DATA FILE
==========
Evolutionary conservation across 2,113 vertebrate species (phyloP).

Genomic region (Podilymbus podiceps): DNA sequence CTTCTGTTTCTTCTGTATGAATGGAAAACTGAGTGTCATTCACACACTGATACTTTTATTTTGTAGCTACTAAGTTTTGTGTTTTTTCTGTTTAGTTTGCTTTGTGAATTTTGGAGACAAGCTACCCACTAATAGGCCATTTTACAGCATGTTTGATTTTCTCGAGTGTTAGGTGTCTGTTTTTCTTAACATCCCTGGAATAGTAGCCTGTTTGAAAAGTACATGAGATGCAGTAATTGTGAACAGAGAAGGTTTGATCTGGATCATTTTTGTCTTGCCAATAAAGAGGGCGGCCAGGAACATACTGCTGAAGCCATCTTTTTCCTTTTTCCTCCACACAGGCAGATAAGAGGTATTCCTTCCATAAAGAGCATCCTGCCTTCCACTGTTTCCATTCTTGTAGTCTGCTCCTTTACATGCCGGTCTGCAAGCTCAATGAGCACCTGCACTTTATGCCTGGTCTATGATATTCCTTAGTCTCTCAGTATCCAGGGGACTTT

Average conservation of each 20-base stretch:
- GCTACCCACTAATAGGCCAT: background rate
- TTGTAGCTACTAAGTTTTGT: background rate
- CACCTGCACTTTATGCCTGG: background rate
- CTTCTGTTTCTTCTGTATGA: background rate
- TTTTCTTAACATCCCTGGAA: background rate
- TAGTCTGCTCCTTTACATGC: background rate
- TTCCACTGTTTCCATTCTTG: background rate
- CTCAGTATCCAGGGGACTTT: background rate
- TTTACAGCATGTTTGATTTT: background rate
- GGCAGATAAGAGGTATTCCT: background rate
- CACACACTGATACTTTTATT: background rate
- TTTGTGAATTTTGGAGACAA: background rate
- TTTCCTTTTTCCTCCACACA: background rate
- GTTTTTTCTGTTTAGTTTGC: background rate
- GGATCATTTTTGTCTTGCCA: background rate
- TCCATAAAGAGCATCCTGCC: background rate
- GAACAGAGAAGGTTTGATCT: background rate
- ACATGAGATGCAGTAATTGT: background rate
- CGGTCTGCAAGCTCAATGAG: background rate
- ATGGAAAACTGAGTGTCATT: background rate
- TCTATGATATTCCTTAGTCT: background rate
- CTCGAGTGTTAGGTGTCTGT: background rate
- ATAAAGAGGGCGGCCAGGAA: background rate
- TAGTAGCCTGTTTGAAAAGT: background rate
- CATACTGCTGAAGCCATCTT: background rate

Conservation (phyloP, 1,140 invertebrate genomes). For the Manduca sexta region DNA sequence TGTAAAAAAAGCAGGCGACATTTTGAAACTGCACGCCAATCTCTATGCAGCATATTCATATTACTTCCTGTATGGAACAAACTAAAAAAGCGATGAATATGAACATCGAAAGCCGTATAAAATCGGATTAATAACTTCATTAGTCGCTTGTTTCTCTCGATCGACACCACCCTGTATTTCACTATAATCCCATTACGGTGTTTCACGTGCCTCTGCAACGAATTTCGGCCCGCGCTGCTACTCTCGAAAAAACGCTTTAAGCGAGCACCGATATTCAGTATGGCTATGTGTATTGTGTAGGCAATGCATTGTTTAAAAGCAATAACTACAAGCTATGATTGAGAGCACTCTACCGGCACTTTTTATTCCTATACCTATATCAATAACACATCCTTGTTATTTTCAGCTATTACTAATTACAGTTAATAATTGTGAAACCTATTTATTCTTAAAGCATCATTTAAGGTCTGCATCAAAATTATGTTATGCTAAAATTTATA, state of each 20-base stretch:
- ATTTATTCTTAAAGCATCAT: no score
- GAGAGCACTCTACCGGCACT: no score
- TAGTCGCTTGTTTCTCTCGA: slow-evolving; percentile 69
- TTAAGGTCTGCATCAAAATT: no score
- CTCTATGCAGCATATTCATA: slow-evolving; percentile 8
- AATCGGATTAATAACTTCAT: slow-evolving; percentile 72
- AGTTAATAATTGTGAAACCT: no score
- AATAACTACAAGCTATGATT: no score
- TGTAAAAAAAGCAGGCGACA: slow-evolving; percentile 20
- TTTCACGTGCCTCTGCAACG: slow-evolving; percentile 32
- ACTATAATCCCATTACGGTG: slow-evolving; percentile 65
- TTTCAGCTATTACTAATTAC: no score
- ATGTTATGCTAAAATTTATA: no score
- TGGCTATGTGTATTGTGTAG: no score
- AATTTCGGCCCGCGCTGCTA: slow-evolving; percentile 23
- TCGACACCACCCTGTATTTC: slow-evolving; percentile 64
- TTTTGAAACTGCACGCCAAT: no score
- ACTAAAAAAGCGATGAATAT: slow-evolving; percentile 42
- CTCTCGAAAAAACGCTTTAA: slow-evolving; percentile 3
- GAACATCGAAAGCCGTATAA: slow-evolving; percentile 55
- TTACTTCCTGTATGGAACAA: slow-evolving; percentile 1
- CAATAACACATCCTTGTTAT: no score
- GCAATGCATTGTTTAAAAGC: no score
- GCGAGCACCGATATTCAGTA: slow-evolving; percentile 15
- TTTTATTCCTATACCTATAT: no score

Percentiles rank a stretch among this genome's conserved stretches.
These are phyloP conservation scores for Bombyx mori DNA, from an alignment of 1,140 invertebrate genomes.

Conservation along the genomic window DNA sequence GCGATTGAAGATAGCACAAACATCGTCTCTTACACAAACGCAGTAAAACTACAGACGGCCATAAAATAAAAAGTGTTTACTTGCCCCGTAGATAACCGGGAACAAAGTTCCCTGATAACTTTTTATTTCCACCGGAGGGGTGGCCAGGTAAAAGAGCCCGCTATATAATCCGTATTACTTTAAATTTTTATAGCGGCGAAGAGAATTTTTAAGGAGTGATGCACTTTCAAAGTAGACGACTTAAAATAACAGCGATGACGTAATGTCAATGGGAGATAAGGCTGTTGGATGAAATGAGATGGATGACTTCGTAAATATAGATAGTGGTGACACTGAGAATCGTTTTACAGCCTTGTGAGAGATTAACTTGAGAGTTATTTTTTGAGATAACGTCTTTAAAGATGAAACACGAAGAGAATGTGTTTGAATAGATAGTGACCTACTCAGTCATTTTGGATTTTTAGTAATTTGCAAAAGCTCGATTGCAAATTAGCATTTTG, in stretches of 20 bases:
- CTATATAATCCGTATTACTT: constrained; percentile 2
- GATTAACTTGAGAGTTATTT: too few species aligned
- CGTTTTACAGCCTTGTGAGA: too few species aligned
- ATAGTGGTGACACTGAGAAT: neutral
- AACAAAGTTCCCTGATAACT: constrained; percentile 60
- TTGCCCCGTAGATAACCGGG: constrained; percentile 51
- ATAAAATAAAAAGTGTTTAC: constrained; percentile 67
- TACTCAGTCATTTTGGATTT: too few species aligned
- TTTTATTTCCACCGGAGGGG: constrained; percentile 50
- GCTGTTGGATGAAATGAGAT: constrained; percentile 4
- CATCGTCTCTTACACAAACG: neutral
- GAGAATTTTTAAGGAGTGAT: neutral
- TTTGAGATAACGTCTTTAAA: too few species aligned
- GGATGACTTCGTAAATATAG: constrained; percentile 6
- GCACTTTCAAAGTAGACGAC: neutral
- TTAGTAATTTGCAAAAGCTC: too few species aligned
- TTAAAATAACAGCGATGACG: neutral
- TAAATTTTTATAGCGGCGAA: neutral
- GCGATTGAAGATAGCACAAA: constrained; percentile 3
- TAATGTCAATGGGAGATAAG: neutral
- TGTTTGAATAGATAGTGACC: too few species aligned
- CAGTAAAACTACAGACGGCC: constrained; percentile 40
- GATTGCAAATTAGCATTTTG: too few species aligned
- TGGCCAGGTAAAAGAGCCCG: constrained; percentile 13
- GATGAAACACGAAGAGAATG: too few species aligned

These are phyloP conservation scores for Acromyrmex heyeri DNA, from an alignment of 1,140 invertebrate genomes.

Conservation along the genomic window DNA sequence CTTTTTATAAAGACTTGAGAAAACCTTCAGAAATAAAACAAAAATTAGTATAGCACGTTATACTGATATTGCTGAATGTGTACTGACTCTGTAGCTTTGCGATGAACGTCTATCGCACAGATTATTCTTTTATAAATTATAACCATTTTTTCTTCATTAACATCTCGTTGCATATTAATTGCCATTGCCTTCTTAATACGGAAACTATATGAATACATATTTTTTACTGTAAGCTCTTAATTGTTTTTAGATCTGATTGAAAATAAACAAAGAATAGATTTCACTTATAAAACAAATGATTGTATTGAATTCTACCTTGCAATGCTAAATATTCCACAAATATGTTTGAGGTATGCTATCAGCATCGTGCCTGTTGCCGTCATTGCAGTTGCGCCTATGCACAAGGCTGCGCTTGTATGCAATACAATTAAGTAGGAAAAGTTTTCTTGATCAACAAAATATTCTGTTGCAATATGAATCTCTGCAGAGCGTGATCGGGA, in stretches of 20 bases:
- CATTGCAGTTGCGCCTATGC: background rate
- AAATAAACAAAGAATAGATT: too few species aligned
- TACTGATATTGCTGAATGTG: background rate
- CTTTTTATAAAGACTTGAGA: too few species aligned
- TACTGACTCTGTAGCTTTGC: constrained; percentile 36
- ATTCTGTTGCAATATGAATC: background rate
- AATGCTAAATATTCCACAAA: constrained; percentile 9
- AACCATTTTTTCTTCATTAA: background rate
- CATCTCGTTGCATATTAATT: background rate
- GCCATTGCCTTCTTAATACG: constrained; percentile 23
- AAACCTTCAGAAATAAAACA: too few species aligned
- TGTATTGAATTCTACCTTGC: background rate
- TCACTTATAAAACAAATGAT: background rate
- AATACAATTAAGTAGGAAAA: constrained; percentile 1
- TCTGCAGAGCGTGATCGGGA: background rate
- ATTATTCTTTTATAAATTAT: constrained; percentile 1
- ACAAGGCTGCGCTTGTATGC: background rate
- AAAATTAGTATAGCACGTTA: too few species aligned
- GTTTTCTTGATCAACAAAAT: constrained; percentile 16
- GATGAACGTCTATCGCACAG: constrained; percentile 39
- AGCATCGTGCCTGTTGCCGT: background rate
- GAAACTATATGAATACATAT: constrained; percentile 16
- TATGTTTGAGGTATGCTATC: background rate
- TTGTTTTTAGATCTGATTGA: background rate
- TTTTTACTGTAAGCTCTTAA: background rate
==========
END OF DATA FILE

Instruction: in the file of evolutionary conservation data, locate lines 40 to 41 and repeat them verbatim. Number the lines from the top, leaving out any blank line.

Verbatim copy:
- ACTATAATCCCATTACGGTG: slow-evolving; percentile 65
- TTTCAGCTATTACTAATTAC: no score